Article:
by Roxy Triebel
Co. F. 51 Pioneer Inf.
American Expeditionary Forces
We left the place we were in Monday afternoon. I found out that the town we were working in was Fey en Haye. Our Co. is now encamped in another woods in dugouts and iron huts. I think the name of this place is the Bois du Four. Meyr, Adams and myself are in a hut built on the side of a bank of corrugated iron. We are working on another road about a mile from here. There is not much shelling in this place but Boche planes come over every day. We saw a battle between Boche and American planes today and one of the Boche planes came down in flames. It has been rainy here lately but today was clear. We are hearing a lot about the Central Powers asking for peace. Everyone is hoping it is so but we cant seem to get any newspapers here.
We are still working on the road and are having nice weather. Mays found a small charcoal burner in a German trench and we got some charcoal and have a little fire nights. Last night we made coffee and had that with hard tack and jam before going to bed. The coffee was so strong we could not sleep good that night. We have not heard much about peace for a couple of days although we got a few newspapers.
We moved again Sunday morning. This time we did not hike but had trucks and went about twenty miles I think. We are in another ruined town and are living in old houses and dug outs. Mays, Adams and myself have a very good dugout with bunks and a concrete floor. We had about four hours work cleaning it up before it was fit to live in. Now we have a good stove and have found a Salvation Army near here where they have lots of things to sell. I bought a lot of chocolate and an Ingersoll watch. I have a letter with my Xmas coupon in it ready to send home and must send it today or tomorrow. We hear Germany has agreed to all of the Allies terms and are leaving French territory. Darn good news I call it.
This town is Xivray I found out today. Our Captain and Leiutenants Julian and Long were in a railroad accident today. Long was killed and the Captain and Julian were injured. I dont know how bad for they are in some hospital. Leiutenant Matthews is in charge of us now and we all like him very much. Some of the sergeants are leaving to go to officers training school. Both the sergeants of our platoon are gone. They are Saulpaugh and Dickinson. Our food is getting better every day now. We are hearing a lot of rumors about the peace question but have not seen any papers lately. I think the story about the Germans giving up is untrue. We were repairing the road through the town today.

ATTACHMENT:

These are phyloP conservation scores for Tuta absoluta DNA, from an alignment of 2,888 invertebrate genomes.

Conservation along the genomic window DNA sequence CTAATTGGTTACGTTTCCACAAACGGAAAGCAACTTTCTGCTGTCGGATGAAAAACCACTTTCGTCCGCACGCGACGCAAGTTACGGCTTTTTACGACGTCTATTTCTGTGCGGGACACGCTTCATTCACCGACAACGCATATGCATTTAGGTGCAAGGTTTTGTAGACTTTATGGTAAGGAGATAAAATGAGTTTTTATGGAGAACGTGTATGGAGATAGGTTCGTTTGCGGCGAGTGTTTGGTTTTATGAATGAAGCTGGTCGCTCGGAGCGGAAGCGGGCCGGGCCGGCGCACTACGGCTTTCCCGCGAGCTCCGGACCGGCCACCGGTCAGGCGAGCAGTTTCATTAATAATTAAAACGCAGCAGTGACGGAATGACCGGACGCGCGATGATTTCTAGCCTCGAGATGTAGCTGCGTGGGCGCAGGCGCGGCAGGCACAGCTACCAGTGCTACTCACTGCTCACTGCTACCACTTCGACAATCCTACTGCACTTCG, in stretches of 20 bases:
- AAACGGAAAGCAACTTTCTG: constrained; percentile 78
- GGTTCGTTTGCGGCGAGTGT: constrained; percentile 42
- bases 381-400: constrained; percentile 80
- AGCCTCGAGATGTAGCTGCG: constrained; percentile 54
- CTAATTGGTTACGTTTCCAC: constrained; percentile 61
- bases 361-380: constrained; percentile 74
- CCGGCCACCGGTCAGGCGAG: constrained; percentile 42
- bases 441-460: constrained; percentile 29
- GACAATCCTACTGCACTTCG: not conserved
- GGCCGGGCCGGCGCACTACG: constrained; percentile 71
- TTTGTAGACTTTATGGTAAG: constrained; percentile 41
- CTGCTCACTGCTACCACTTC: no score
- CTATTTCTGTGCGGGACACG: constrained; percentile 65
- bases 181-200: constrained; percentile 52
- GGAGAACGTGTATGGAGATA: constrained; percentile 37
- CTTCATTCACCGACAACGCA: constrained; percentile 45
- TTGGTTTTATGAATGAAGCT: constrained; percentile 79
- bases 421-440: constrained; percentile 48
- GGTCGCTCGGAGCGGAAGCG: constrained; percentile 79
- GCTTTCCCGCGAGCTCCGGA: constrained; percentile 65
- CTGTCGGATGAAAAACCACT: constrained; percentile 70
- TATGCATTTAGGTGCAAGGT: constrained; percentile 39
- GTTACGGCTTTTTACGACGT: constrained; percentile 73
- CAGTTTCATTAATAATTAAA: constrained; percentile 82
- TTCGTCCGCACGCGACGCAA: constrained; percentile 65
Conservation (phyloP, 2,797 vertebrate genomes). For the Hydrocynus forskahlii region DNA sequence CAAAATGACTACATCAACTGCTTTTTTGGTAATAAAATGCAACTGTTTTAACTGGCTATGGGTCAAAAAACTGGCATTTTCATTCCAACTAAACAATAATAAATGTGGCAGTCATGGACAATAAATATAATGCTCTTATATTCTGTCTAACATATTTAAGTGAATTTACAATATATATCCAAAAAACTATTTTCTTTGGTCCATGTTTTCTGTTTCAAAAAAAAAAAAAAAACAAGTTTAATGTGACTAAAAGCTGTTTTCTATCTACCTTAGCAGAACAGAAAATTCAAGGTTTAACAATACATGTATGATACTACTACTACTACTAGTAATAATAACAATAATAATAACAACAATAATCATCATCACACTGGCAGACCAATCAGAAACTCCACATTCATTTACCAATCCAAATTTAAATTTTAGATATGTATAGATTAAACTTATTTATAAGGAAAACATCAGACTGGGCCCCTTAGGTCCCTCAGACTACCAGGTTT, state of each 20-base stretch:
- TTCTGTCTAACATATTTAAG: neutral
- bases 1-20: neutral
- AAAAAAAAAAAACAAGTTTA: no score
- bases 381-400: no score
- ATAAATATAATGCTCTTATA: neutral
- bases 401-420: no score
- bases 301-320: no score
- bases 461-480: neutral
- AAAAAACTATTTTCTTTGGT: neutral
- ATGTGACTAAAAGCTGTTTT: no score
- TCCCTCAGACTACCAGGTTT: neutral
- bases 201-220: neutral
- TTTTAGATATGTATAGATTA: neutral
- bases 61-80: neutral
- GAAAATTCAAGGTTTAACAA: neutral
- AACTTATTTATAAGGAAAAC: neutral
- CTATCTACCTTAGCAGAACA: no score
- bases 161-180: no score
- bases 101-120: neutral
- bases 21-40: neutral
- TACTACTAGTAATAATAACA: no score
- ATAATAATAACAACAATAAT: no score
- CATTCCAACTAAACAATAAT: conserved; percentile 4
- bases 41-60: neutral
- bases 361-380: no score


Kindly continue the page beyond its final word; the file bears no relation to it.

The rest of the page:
We are still working on the road but outside of the town. We all signed the payroll this morning. Some changes have been made in this company and I am a first class private now. Ralph Sparling is in the dugout with us now and all the bunks are filled.
It is Sunday today and of course has to rain. Ralph, Ray and I went walking today for about five hours and got pretty wet. We went to a mountain near here called Mount Sec and explored some German dugouts. They are a great peice of work. Some of them go all the way through the mountain. Coming back we were in a thick woods and saw a lot of dug outs and houses built by the German soldiers. Some of the houses were very nice. They were built on a rustic style and in nice shape. We stopped at the Salvation Army and bought chocolate and jam. Had to stand in line to get them. When we got back Mays had a good hot fire and we were able to dry our clothes by it. The stove has been a fine thing for us. Nearly every night we get some stuff and fix up a feed before going to bed. Have found out that even corned willy is good if fixed right. With the things we get at the Salvation Army and manage to beg, borrow or steal elsewhere we get along fine. Mays is the cook and sometimes we eat so much that we can not sleep good at night.
Started to work this morning and were recalled and told to clean up as we were going to leave next morning. I went down with Mays to Bouconville where the Salvation Army is and I got a brass candle holder in a ruined church there for a souviner. The church had been shelled but the steeple was still there and we were up in it looking at the bells there. Got back for supper and was told to pack up as we were going to leave that night. We packed and are waiting for the trucks to take us.
© 2001 by Roxy Triebel or the original contributor.
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